Great leaders know strategy and execution go hand in hand
Earning a seat at the strategic table is the ultimate ambition of any senior leader. Whether it is HR, procurement, marketing or IT, every branch of an organisation is jostling to have its voice heard and avoid being consigned to the tactical weeds.
Achieving this can be a challenge at the best of times and was particularly difficult during the financial crisis when cost-cutting and austerity dominated the boardroom agenda. However, the worst is now behind us and the road to recovery presents the ideal opportunity for aspiring leaders to get that seat at the strategic table.
But how can this be achieved? Naturally, the first step is to have a great strategy - you can't have a strategic influence without one - but this alone is not enough. Great leaders understand that strategy and execution go hand in hand and this ensures their voice is heard in the boardroom.
Discussions about strategy and execution often seem to treat them as two separate entities, with conflicting opinions about which is more important. Such arguments miss the point entirely. When approached properly, strategy and execution are two parts of one single process and should be treated as such.
This division of strategy and execution is partly caused by the fact responsibility for the two is often split. For instance, many strategists come up with an excellent idea only to then palm it off to an executor who will be tasked with turning it into reality and often blamed if things go wrong.
A great leader understands that strategy and execution are irreversibly entwined and will take an active role in both. Furthermore, they will always have one eye on execution when developing a strategy, considering how likely it is that an idea can be turned into reality rather than brushing it aside as someone else's responsibility. The best leaders will see themselves as directly responsible for execution even if this is not strictly true and offer their input wherever possible.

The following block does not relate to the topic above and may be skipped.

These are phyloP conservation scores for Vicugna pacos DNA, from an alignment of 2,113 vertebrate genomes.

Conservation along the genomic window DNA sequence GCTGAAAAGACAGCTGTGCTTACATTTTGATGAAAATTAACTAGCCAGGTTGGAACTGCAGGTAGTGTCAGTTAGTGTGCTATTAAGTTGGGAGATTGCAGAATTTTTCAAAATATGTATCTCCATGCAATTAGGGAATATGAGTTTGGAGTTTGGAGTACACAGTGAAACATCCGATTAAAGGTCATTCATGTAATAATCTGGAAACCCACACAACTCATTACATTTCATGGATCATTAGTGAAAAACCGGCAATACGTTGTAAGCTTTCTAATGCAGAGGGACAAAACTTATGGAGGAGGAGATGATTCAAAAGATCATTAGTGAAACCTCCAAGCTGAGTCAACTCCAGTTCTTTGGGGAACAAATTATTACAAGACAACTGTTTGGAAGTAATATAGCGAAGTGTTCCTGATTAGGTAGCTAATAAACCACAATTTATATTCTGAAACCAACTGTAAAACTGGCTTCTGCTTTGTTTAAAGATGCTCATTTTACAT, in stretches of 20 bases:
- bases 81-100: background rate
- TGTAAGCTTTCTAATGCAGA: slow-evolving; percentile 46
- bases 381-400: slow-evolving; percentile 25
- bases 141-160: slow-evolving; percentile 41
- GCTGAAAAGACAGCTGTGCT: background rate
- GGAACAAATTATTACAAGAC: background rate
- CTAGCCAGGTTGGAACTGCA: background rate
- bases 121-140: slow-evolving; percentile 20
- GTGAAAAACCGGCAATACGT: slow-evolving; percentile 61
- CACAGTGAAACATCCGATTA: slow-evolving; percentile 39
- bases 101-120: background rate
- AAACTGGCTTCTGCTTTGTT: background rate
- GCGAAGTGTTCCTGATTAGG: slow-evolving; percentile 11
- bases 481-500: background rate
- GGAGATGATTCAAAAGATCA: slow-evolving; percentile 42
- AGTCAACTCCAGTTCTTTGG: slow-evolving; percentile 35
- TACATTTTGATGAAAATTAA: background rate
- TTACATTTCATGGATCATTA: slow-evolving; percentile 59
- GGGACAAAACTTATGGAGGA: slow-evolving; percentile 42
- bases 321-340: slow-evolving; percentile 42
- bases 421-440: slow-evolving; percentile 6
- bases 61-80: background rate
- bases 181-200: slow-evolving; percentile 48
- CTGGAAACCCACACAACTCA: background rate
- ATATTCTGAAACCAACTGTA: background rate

There are other attributes that make for a strategic leader too. Motivational and inspirational skills are crucial, as a strategy will be executed far more effectively if people are engaged and fully onboard with it. Being self aware and having the ability to assess your own strengths and weaknesses, as well as their impact on others, is also vital and a good example of this can be found in HR.
Now more than ever, an organisation's people are key to its success and that means HR has the potential to play a significant role at strategic level. However, if their strategies are to be achieved, leaders must be self-aware enough to understand that at boardroom level the business language of revenue, bottom line and profit speaks far louder than HR metrics. Failing to grasp this means HR will always struggle to find its strategic voice.
The economic recovery occurring across much of EMEA presents the ideal opportunity for aspiring leaders to take their seat at the strategic table, but to do so they must take an approach that treats both strategy and execution with equal credence. After all, without execution strategy is nothing more than ideas on paper.